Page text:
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Low back Pain

Your lower back is a complex structure of vertebrae, disks, spinal cord, and nerves. There are:

• Five bones called lumbar vertebrae - stacked one upon the other, connecting the upper spine to the pelvis
• Six shock absorbers called disks - acting both as cushion and stabilizer to protect the lumbar vertebrae
• Spinal cord and nerves - the "electric cables" which travel through a central canal in the lumbar vertebrae, connecting your brain to the muscles of your legs
• Small joints - allowing functional movement and providing stability
• Muscles and ligaments - providing strength and power and at the same time support and stability
 
Causes of Low Back Pain
 
Low Back Sprain and Strain - The muscles of the low back provide power and strength for activities such as standing, walking and lifting. A strain of the muscle can occur when the muscle is poorly conditioned or overworked. The ligaments of the low back act to interconnect the five vertebral bones and provide support or stability for the low back. A sprain of the low back can occur when a sudden, forceful movement injures a ligament that has become stiff or weak through poor conditioning or overuse.
Arthritis - "Wear and tear" and inherited factors will cause degenerative changes in the disks, called degenerative disk disease, and arthritic changes in the small joints. These changes occur to some degree in everyone. When severe, they can cause low back stiffness and pain. Arthritic bone spurs and inflamed joints can cause nerve irritation and leg pain. Almost everyone develops "wear and tear" changes in their low back as they age, although for most people it causes little pain or loss of function.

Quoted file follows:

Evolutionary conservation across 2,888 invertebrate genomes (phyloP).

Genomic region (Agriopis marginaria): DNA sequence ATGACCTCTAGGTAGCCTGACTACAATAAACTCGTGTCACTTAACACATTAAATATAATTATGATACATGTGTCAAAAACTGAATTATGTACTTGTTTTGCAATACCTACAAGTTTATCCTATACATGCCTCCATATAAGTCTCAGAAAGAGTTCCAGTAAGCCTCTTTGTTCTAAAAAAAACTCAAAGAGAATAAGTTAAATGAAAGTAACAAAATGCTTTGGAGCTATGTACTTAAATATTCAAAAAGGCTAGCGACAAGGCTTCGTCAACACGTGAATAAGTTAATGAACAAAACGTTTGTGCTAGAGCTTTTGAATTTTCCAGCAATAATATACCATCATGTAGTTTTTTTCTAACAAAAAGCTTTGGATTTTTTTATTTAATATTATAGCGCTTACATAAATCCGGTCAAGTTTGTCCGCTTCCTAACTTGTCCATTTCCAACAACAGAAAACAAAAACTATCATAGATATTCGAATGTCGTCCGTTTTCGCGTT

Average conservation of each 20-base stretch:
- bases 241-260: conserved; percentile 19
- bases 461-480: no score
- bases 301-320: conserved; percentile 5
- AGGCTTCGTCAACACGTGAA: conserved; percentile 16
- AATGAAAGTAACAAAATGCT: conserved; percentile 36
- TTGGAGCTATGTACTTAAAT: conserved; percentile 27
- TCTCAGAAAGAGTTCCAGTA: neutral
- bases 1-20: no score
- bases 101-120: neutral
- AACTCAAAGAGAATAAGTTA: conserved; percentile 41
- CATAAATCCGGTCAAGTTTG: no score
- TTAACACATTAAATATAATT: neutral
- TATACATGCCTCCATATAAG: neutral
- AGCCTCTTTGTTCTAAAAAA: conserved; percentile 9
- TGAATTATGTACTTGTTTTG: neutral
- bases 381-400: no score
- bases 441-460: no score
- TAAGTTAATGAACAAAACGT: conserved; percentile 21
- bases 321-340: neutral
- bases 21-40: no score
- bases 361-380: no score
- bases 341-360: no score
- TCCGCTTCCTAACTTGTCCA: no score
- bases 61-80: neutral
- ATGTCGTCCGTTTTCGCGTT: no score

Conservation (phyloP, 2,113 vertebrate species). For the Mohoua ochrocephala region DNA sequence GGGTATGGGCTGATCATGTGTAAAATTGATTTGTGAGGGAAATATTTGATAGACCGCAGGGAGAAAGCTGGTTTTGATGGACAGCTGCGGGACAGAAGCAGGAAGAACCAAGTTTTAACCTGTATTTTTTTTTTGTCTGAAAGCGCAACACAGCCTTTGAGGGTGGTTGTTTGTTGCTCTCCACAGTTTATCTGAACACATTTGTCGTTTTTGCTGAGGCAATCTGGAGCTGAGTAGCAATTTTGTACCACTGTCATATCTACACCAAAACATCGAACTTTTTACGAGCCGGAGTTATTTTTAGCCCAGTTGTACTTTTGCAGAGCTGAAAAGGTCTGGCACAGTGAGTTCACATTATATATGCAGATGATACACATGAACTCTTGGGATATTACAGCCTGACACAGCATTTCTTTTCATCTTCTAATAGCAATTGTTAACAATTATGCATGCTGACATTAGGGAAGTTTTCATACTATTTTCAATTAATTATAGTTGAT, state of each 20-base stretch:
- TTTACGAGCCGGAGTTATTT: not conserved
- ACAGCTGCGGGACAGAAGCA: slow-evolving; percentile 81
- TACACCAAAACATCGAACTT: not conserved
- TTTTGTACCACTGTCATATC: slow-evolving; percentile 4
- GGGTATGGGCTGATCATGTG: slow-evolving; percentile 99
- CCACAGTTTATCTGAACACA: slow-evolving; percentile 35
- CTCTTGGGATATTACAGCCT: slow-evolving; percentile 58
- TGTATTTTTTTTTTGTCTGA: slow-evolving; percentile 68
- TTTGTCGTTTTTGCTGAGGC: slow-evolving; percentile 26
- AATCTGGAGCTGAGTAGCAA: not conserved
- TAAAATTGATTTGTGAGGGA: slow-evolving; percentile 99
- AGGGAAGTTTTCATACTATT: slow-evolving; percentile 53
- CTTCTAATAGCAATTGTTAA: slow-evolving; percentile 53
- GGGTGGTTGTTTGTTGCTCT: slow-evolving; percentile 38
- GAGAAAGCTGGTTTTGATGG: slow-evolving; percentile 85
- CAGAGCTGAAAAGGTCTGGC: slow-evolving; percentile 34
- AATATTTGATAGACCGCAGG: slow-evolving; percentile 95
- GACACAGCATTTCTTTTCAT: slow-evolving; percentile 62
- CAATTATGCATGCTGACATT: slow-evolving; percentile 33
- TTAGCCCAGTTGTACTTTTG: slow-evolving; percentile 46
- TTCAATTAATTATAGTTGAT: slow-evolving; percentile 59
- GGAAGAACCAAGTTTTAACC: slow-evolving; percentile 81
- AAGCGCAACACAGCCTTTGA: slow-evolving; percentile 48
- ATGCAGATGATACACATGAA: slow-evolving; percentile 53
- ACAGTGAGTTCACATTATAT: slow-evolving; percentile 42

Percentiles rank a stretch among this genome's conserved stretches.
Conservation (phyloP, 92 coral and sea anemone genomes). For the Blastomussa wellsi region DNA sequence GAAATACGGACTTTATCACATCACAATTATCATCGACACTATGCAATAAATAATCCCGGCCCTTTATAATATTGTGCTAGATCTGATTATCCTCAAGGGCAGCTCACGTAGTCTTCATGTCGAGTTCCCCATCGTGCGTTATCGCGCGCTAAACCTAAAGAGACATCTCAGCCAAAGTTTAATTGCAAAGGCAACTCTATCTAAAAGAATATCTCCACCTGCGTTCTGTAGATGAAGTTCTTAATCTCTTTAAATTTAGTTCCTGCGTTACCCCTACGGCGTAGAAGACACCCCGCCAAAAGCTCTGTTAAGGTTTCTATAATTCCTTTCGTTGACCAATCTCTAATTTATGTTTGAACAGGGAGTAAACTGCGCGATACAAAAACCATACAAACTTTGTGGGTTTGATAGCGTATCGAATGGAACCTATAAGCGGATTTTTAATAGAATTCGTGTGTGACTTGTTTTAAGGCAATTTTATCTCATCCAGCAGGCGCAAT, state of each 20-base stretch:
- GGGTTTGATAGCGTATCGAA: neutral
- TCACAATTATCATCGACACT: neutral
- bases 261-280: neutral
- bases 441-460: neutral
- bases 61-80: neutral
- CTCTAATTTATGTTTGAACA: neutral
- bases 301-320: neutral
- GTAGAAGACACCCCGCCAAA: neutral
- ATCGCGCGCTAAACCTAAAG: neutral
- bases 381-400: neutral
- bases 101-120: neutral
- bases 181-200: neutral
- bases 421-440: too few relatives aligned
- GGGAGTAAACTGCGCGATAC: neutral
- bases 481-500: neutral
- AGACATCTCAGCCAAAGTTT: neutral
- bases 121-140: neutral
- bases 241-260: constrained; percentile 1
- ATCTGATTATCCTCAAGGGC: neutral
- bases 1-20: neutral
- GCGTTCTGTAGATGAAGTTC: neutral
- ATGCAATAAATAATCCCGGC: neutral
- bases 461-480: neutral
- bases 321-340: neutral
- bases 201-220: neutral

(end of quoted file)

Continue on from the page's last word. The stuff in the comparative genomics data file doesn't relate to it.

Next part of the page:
Osteoporosis and Fractures - All bones lose bone strength over time.  The lumbar vertebrae, particularly in postmenopausal women, can be fractured or compressed from a fall or even from the stress of lifting or everyday activities.
Protruding Disk - The disk is composed of a soft center or nucleus, which, in children and young adults, is jelly-like and functions as a ‘cushion’ between the vertebrae. A tougher outer portion called the anulus surrounds the nucleus. With normal aging, the nucleus begins lose its ability to absorb forces on the spine. During middle age, fissures or cracks may occur in the disk. These may be the source of back pain. If the crack extends out of the disk, material from the disk may push out or rupture. This often is referred to as a herniated or slipped disk. If the protruded disk presses a nerve, it may cause pain in the leg.
 
 
Preventing Back Pain at Work and at Home
 
Plan ahead what you want to do and don't be in a hurry. Position yourself close to the object you want to lift. Separate your feet shoulder-width apart to give yourself a solid base of support. Bend at the knees and keep the lower back straight. Tighten your stomach muscles. Lift with your leg muscles as you stand up. Don't try to lift by yourself an object that is too heavy or an awkward shape. Get help.